Two more sets of data can be quite revealing when it comes to voting patterns. One is that according to the respondents of a survey, the two principal problems of Brazil are the economy and poverty. Other issues such as corruption, violence, or education come much lower on the list. Unsurprisingly, those concerned about their economic wellbeing tend to vote for Lula, while Bolsonaro’s supporters value security and anti-corruption more. In addition, those who marked healthcare and pandemic response as their top concern also tend to favour Bolsonaro, which is quite interesting, since the president came to be known as one of the world’s greatest opponents of vaccine mandates, lockdowns and other Covid-related measures. While more than seventy per cent of the country is vaccinated against the coronavirus, it seems that people do appreciate having a choice on the issue.
Another remarkable poll that is worth mentioning reveals that due to the especially heated election campaign this year, more people seem to be planning to vote against a party or a person than vote for them. When respondents were asked what they fear the most, even though the answer ‘Neither’ was also included the vast majority did have a clear choice. In this setting, too, Lula comes out better.
What Can the West Expect?
Now, despite Lula and Bolsonaro being total opposites when it comes to how they intend to run their country, from a foreign policy perspective their differences are much more subtle. The primary question of course is Brazil’s future involvement within BRICS, the intergovernmental cooperation platform that includes Brazil, Russia, India, China and South Africa. Since the Russian invasion of Ukraine began (and even before that), many in the West have feared that Moscow and Beijing would want BRICS to become some kind of global anti-Western alliance. These concerns grow by the day after two new countries—Iran and Argentina—have applied for membership recently, and three others are currently considering it. Therefore, if BRICS was rendered an instrument of war—whether actual or just economic—the Brazilian president’s person and his relation to the West could gain sudden importance. Without going into great detail, which wouldn’t fit the scope of this article, it is fair to say that Brazil wouldn’t pose much risk to the West under the leadership of either candidate.
On the one hand, as one of its original founders, Lula is much more committed to BRICS than Bolsonaro would ever be. He was the one who transformed Brazil into the giant commodity exporter it is today, primarily by joining and expanding regional or global networks and diplomatic partnerships, such as BRICS, Mercosur and the Union of South American Nations. These policies lead to Brazil’s GDP increasing more than fivefold between 2003 and 2011. We can therefore expect that President Lula, if elected, will continue his legacy and become increasingly involved with BRICS once more.
Many experts predicting an eventual ‘Braxit’
By contrast, Bolsonaro is known to attribute much less value to the bloc, and his constant criticism has left many experts predicting an eventual ‘Braxit’. This was mainly because of Bolsonaro’s fiercely anti-Chinese rhetoric which was strikingly similar to that of Donald Trump: both accused China of using their economic power in the West to sow malign political influence. Therefore, in countering growing Chinese influence, Bolsonaro became on of the US’s most trusted allies, and the recommitment of the US-Brazil Security Forum in 2019 was the most obvious sign of Brasilia’s newfound alignment with Washington and NATO, as well as of its distancing itself officially from China.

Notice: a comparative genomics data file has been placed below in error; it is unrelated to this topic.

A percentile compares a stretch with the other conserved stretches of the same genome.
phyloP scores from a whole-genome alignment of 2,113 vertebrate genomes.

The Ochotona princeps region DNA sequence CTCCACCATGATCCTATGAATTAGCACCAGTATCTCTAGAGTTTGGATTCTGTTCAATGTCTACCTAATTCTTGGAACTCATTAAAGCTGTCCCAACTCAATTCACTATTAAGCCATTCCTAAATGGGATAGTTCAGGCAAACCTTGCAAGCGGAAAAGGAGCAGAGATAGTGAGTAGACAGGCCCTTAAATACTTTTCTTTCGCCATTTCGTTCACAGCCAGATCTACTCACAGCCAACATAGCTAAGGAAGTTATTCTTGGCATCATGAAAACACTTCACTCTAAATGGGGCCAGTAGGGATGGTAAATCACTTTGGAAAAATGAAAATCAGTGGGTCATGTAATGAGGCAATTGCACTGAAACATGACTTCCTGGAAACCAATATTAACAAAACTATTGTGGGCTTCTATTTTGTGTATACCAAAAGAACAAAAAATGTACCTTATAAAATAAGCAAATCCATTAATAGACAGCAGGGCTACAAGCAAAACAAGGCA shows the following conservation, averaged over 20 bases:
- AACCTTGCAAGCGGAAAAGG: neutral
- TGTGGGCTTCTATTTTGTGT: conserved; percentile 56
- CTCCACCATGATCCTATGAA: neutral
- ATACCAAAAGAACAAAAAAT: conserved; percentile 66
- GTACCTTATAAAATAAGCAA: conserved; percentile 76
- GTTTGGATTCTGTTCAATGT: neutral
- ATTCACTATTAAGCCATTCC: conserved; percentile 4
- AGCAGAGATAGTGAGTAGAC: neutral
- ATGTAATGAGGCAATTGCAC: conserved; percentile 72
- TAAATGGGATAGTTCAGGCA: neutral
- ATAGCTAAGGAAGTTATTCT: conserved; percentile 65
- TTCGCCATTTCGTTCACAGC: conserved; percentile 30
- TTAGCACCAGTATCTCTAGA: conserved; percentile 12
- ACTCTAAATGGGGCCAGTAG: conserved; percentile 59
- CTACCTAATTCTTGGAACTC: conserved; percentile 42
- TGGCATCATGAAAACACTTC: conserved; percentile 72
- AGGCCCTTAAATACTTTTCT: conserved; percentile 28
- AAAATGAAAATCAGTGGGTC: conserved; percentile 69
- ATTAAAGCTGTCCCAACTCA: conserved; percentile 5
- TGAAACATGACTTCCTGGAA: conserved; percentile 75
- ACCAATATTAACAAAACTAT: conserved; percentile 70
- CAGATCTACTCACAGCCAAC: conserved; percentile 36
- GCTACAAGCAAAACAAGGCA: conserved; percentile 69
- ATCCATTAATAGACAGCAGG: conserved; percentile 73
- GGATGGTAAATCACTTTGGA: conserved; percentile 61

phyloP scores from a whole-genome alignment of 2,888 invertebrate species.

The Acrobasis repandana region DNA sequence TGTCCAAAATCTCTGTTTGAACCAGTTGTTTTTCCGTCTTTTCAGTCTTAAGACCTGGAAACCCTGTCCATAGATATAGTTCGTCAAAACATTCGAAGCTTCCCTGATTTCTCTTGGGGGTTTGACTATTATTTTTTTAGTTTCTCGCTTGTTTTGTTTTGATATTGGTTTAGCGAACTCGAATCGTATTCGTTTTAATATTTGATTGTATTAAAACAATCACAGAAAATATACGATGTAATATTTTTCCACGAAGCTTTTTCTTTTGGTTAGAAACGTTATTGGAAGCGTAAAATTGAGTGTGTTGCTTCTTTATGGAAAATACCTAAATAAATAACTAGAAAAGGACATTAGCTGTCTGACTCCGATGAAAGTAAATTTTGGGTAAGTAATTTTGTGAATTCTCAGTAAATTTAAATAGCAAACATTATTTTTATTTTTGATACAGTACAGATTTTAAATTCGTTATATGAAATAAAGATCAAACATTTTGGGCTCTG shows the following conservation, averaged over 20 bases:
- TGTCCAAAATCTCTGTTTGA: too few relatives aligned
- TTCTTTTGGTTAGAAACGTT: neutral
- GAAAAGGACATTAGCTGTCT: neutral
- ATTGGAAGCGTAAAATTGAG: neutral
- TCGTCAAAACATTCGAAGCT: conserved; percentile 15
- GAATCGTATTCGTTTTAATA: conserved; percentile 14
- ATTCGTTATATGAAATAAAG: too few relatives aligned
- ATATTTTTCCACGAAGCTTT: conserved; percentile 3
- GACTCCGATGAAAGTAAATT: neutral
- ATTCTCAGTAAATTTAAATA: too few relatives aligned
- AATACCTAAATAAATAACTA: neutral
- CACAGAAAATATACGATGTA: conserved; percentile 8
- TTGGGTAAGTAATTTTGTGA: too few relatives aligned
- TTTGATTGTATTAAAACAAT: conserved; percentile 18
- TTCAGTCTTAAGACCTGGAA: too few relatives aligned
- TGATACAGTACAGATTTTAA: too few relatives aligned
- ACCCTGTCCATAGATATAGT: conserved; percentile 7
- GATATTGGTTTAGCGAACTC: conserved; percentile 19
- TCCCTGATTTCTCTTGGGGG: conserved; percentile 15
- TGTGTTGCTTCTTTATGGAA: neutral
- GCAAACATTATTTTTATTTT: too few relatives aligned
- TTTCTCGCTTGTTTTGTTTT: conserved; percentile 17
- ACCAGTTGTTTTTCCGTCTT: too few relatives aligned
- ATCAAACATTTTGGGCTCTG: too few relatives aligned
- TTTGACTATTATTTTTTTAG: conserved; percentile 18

Based on this, the answer seems simple: from a strategic point of view, the West wins with Bolsonaro and loses with Lula. However, as some experts argue, the outcome depends on who sits in the White House just as much as who the President of Brazil is.
Bolsonaro found an important ally in Trump, but not so much in Biden as of late. Since the Democratic Party essentially spent the last four years demonising him, he could—in theory—turn towards other countries, like Putin’s Russia or Xi’s China, in the absence of Western allies. The same principle applies to a Lula presidency as well: Democrats will expectedly embrace him for sharing the same leftist platform as they do and provide new opportunities for US-Brazilian cooperation. But the pragmatic and moderate foreign policy maker he is, Lula will never make an exclusive choice between Beijing and Washington, but will likely seek balance in working together with both as far as Brazil’s interests align, and avoid being caught up in the two countries’ strategic rivalry.
Therefore, the question of whom should the West root for in this election stands rather unanswered. Both candidates have strategic advantages and disadvantages, while Brazil’s involvement in the coming storm very much depends on the West itself, especially on the sitting US administration. But either way, this influence will likely be marginal. Latin America will play a much greater role in the century’s economic history, but less so in the current geopolitical conflict.
Of course, conservative governments—and conservative people—around the world are likely to support Bolsonaro over Lula, simply based on the ideological similarities and shared values. Such values made it easier for any like-minded government to develop their partnerships with Brazil over the past four years, the same way left-wing governments will find an easier route to Lula’s heart if he stands victorious. If the polls are correct and Bolsonaro doesn’t produce an unexpected, last-minute miracle, I’m afraid left-wing governments have reason to rejoice from January 2023. Conservatives worldwide, and especially in the West, are standing to lose a valuable ally in Bolsonaro, that is certain. Nonetheless, the will of the people must always prevail.